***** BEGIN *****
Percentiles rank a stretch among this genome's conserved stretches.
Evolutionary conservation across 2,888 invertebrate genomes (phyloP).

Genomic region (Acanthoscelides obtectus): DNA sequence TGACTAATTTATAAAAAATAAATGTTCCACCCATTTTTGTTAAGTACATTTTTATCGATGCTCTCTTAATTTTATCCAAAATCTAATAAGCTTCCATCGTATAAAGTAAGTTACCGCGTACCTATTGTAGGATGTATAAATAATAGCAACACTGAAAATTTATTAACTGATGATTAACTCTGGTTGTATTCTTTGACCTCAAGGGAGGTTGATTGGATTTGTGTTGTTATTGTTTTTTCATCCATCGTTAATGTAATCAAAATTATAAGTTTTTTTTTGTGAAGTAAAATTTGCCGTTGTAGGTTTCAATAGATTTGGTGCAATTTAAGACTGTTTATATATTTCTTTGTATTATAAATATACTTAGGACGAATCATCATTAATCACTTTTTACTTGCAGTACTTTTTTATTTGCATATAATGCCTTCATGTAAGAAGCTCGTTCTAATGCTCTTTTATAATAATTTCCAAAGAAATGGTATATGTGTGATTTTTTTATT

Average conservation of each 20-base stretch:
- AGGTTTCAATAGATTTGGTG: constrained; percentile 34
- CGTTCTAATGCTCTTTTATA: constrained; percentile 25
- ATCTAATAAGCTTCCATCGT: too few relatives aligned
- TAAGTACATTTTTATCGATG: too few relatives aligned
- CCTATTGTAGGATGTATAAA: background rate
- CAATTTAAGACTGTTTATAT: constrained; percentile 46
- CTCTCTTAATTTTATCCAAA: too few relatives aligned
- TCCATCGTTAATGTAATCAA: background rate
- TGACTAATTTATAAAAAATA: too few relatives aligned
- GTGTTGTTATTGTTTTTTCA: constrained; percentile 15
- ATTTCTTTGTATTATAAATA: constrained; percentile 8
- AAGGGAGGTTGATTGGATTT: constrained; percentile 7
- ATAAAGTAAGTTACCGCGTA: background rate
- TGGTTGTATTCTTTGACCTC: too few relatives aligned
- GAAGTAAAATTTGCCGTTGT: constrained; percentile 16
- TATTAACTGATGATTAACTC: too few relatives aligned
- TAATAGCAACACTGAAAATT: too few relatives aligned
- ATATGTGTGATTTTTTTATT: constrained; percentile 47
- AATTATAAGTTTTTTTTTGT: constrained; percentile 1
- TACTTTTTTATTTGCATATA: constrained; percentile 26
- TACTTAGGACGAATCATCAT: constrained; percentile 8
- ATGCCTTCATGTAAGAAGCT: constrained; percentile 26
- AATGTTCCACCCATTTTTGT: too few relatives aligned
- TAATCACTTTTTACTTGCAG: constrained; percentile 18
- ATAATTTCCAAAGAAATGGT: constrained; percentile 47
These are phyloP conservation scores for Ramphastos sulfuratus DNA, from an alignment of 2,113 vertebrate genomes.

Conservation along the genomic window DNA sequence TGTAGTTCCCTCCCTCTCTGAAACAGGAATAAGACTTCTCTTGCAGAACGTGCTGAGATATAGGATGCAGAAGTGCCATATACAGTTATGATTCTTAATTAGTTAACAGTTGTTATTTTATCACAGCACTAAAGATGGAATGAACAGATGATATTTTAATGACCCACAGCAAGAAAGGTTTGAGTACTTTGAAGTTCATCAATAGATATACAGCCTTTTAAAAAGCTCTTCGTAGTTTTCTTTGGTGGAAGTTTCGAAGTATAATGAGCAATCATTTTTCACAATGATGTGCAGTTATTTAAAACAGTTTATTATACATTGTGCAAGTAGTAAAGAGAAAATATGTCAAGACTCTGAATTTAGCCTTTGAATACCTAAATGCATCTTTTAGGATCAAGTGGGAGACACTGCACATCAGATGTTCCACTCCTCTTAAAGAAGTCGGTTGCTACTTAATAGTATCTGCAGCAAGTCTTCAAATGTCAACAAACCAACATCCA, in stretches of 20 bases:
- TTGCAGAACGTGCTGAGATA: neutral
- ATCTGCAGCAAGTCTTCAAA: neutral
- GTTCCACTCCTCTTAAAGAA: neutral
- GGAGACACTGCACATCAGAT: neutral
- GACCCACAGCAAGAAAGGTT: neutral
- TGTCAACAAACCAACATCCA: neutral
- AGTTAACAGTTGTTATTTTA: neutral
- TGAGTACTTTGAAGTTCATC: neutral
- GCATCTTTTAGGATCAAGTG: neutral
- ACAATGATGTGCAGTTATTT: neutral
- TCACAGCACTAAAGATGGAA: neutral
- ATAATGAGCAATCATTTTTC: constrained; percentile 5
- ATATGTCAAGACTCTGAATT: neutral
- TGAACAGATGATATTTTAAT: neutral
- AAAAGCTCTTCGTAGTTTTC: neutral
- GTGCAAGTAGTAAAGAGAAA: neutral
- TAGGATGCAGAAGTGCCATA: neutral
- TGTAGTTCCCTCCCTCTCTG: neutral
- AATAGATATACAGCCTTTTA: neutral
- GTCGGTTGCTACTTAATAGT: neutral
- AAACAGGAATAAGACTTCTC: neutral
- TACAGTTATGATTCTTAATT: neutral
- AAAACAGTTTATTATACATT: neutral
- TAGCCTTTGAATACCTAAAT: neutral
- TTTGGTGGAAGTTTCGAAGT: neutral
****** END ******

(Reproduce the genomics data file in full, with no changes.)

Percentiles rank a stretch among this genome's conserved stretches.
Evolutionary conservation across 2,888 invertebrate genomes (phyloP).

Genomic region (Acanthoscelides obtectus): DNA sequence TGACTAATTTATAAAAAATAAATGTTCCACCCATTTTTGTTAAGTACATTTTTATCGATGCTCTCTTAATTTTATCCAAAATCTAATAAGCTTCCATCGTATAAAGTAAGTTACCGCGTACCTATTGTAGGATGTATAAATAATAGCAACACTGAAAATTTATTAACTGATGATTAACTCTGGTTGTATTCTTTGACCTCAAGGGAGGTTGATTGGATTTGTGTTGTTATTGTTTTTTCATCCATCGTTAATGTAATCAAAATTATAAGTTTTTTTTTGTGAAGTAAAATTTGCCGTTGTAGGTTTCAATAGATTTGGTGCAATTTAAGACTGTTTATATATTTCTTTGTATTATAAATATACTTAGGACGAATCATCATTAATCACTTTTTACTTGCAGTACTTTTTTATTTGCATATAATGCCTTCATGTAAGAAGCTCGTTCTAATGCTCTTTTATAATAATTTCCAAAGAAATGGTATATGTGTGATTTTTTTATT

Average conservation of each 20-base stretch:
- AGGTTTCAATAGATTTGGTG: constrained; percentile 34
- CGTTCTAATGCTCTTTTATA: constrained; percentile 25
- ATCTAATAAGCTTCCATCGT: too few relatives aligned
- TAAGTACATTTTTATCGATG: too few relatives aligned
- CCTATTGTAGGATGTATAAA: background rate
- CAATTTAAGACTGTTTATAT: constrained; percentile 46
- CTCTCTTAATTTTATCCAAA: too few relatives aligned
- TCCATCGTTAATGTAATCAA: background rate
- TGACTAATTTATAAAAAATA: too few relatives aligned
- GTGTTGTTATTGTTTTTTCA: constrained; percentile 15
- ATTTCTTTGTATTATAAATA: constrained; percentile 8
- AAGGGAGGTTGATTGGATTT: constrained; percentile 7
- ATAAAGTAAGTTACCGCGTA: background rate
- TGGTTGTATTCTTTGACCTC: too few relatives aligned
- GAAGTAAAATTTGCCGTTGT: constrained; percentile 16
- TATTAACTGATGATTAACTC: too few relatives aligned
- TAATAGCAACACTGAAAATT: too few relatives aligned
- ATATGTGTGATTTTTTTATT: constrained; percentile 47
- AATTATAAGTTTTTTTTTGT: constrained; percentile 1
- TACTTTTTTATTTGCATATA: constrained; percentile 26
- TACTTAGGACGAATCATCAT: constrained; percentile 8
- ATGCCTTCATGTAAGAAGCT: constrained; percentile 26
- AATGTTCCACCCATTTTTGT: too few relatives aligned
- TAATCACTTTTTACTTGCAG: constrained; percentile 18
- ATAATTTCCAAAGAAATGGT: constrained; percentile 47
These are phyloP conservation scores for Ramphastos sulfuratus DNA, from an alignment of 2,113 vertebrate genomes.

Conservation along the genomic window DNA sequence TGTAGTTCCCTCCCTCTCTGAAACAGGAATAAGACTTCTCTTGCAGAACGTGCTGAGATATAGGATGCAGAAGTGCCATATACAGTTATGATTCTTAATTAGTTAACAGTTGTTATTTTATCACAGCACTAAAGATGGAATGAACAGATGATATTTTAATGACCCACAGCAAGAAAGGTTTGAGTACTTTGAAGTTCATCAATAGATATACAGCCTTTTAAAAAGCTCTTCGTAGTTTTCTTTGGTGGAAGTTTCGAAGTATAATGAGCAATCATTTTTCACAATGATGTGCAGTTATTTAAAACAGTTTATTATACATTGTGCAAGTAGTAAAGAGAAAATATGTCAAGACTCTGAATTTAGCCTTTGAATACCTAAATGCATCTTTTAGGATCAAGTGGGAGACACTGCACATCAGATGTTCCACTCCTCTTAAAGAAGTCGGTTGCTACTTAATAGTATCTGCAGCAAGTCTTCAAATGTCAACAAACCAACATCCA, in stretches of 20 bases:
- TTGCAGAACGTGCTGAGATA: neutral
- ATCTGCAGCAAGTCTTCAAA: neutral
- GTTCCACTCCTCTTAAAGAA: neutral
- GGAGACACTGCACATCAGAT: neutral
- GACCCACAGCAAGAAAGGTT: neutral
- TGTCAACAAACCAACATCCA: neutral
- AGTTAACAGTTGTTATTTTA: neutral
- TGAGTACTTTGAAGTTCATC: neutral
- GCATCTTTTAGGATCAAGTG: neutral
- ACAATGATGTGCAGTTATTT: neutral
- TCACAGCACTAAAGATGGAA: neutral
- ATAATGAGCAATCATTTTTC: constrained; percentile 5
- ATATGTCAAGACTCTGAATT: neutral
- TGAACAGATGATATTTTAAT: neutral
- AAAAGCTCTTCGTAGTTTTC: neutral
- GTGCAAGTAGTAAAGAGAAA: neutral
- TAGGATGCAGAAGTGCCATA: neutral
- TGTAGTTCCCTCCCTCTCTG: neutral
- AATAGATATACAGCCTTTTA: neutral
- GTCGGTTGCTACTTAATAGT: neutral
- AAACAGGAATAAGACTTCTC: neutral
- TACAGTTATGATTCTTAATT: neutral
- AAAACAGTTTATTATACATT: neutral
- TAGCCTTTGAATACCTAAAT: neutral
- TTTGGTGGAAGTTTCGAAGT: neutral